Through the Ambitious City Promises project, the City of Hanoi is implementing three pilot projects: 

1) A design contest to inspire transformative visions for Hanoi; 

2) The construction of a new playground entirely out of eco-friendly materials, and 

3) A guidebook on how to develop a low carbon public space. 

By building the new playground at the Nghia Tan Ward community center, the project was able to upcycle more than one ton of materials ‒ such as pine pallets, milk boxes, and tires ‒ that would have otherwise ended up in the landfill. It also contributed to the larger green space goal of the city that is robust at the Promise of Hanoi: the city aims to quadruple green space per capita by 2025, and to achieve 13-15 m2 of green space per capita by 2030. ACP’s implementation projects show a path to simultaneously meet green space goals while prioritizing public spaces and playgrounds.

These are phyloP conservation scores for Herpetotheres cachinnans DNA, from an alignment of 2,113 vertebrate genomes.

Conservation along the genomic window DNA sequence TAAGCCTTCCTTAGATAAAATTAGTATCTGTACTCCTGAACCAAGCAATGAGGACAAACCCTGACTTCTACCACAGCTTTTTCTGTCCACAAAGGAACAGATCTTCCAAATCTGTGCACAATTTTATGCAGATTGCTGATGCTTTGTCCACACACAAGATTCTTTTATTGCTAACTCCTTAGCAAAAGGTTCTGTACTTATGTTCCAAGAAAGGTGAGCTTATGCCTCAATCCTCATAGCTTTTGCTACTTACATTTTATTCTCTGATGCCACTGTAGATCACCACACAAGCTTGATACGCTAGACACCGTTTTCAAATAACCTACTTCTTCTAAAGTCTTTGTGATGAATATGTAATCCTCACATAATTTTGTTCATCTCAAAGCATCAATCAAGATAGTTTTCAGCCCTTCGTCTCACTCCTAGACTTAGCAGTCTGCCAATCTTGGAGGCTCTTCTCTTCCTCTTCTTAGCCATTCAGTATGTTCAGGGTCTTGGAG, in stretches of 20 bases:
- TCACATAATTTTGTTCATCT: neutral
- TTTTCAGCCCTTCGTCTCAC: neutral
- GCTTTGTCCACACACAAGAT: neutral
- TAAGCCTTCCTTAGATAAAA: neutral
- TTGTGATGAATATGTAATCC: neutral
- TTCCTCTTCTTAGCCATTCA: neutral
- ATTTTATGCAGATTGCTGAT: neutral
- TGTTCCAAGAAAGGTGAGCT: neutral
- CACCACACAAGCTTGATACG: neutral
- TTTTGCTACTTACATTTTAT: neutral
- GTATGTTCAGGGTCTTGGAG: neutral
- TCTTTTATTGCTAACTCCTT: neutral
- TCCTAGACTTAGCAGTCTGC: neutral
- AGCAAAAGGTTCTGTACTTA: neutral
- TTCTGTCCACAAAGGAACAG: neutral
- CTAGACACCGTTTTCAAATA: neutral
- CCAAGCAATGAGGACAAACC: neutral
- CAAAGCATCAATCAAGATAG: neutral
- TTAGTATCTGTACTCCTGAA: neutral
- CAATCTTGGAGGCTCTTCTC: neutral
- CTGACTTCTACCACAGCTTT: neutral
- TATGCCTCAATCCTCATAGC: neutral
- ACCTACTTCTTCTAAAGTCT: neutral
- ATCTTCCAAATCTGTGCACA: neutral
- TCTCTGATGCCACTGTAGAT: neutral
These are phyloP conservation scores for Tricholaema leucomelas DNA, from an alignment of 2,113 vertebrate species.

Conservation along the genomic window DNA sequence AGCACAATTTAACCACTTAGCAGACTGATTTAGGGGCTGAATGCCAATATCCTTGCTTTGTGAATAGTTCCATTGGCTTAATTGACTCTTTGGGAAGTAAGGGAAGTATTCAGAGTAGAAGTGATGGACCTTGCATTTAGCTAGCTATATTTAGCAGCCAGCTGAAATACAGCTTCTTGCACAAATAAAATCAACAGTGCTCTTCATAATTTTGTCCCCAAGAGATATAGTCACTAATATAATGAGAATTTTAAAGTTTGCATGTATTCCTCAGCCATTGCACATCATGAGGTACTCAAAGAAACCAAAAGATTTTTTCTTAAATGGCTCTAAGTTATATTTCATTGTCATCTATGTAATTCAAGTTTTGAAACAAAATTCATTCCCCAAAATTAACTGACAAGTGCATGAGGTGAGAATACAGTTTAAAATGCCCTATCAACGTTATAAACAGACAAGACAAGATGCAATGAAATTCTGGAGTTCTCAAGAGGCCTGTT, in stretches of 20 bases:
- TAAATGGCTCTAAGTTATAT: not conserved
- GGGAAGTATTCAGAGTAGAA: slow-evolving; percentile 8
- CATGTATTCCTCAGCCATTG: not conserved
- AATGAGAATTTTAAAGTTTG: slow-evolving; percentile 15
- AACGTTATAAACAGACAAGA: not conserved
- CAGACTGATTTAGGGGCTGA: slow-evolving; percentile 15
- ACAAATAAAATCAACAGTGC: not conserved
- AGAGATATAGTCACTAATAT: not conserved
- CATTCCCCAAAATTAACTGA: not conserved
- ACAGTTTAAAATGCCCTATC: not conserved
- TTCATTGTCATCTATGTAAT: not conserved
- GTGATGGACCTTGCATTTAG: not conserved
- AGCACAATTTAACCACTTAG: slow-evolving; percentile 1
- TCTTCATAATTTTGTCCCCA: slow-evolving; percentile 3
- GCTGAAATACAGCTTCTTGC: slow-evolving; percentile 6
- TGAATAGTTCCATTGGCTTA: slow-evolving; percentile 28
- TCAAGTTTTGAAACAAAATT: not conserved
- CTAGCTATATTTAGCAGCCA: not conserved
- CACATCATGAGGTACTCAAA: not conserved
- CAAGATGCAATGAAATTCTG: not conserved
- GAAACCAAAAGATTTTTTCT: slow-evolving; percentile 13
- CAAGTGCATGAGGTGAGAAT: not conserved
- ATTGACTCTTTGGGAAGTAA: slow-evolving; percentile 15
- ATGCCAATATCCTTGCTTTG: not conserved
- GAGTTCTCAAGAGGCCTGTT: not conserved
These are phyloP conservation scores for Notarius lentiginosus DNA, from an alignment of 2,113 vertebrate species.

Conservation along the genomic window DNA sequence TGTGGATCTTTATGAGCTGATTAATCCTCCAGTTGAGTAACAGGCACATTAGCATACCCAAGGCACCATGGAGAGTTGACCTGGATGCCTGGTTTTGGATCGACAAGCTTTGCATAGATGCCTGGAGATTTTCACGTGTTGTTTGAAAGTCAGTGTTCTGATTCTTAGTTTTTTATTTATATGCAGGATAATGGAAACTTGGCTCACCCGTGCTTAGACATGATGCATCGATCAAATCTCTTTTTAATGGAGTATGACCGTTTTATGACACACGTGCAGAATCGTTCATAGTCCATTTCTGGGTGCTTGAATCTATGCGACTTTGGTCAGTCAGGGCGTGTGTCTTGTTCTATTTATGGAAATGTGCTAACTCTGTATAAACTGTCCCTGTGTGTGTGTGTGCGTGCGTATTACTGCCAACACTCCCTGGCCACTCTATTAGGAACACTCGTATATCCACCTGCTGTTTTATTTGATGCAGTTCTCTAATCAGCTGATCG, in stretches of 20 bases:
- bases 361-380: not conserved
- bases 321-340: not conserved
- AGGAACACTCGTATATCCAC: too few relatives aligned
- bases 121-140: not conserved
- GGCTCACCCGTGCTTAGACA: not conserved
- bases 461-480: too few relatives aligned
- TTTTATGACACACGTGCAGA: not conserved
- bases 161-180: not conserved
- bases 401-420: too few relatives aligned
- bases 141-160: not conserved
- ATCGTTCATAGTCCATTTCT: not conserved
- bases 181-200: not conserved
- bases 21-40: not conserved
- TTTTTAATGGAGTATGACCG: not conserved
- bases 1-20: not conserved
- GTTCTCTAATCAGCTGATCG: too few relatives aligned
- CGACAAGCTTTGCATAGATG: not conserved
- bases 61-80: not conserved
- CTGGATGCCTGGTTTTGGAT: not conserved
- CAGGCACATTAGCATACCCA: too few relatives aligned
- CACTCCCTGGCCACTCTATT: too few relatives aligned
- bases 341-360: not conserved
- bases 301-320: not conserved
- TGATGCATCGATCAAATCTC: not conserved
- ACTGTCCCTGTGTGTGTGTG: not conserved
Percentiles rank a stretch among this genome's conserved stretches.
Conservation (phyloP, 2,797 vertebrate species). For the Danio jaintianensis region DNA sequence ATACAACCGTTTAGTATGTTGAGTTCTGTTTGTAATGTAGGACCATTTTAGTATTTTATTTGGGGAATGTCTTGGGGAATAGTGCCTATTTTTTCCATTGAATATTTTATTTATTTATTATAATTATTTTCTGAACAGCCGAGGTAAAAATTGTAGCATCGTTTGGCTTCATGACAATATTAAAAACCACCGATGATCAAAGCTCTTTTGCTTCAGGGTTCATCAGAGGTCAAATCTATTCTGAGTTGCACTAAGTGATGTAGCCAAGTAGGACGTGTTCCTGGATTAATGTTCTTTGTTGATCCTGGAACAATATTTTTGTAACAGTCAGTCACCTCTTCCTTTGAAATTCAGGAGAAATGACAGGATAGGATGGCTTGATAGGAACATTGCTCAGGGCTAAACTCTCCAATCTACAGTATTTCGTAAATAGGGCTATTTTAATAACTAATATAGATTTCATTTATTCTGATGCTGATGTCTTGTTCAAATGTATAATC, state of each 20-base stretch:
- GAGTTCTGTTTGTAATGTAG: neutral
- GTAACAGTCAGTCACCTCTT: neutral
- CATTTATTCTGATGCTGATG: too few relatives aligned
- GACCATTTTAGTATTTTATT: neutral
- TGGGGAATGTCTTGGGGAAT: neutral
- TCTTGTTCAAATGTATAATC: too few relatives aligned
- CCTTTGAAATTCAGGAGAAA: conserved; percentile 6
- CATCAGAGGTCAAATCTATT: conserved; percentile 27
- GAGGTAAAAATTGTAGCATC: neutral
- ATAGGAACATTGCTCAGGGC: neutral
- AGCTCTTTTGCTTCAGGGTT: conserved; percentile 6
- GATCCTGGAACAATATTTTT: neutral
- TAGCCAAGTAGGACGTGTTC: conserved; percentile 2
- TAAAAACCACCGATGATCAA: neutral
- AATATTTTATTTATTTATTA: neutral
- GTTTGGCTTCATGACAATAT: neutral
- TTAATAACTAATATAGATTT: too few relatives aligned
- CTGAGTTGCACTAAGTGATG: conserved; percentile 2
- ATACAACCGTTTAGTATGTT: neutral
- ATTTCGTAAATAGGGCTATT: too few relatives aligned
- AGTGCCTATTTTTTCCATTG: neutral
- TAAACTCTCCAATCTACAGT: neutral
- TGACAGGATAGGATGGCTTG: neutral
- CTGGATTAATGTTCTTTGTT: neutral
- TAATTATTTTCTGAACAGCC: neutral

Introducing the design contest

Together with ICLEI and Vietnamese partners, DONRE launched the “Green Design Contest: Green Public Space for a Peaceful Living” on March 26, 2021, giving residents the chance to showcase design ideas for green spaces. Winning entries would be taken into consideration for Hanoi’s climate action plan, and could be given the opportunity for immediate implementation in Cầu Giấy District, where the recycled playground was being installed. 

The contest received 47 full proposals for innovative repurposing and reimagining of Hanoi’s public spaces into spaces that foster social connections and respond to climate challenges. The volunteer panel of 7 expert judges selected 10 finalists, assigning each entry a score based on 10 different design criteria. In addition to aesthetic considerations, judges considered the potential for integration into Hanoi’s urban landscape, and how these proposals could contribute to scaling local climate actions.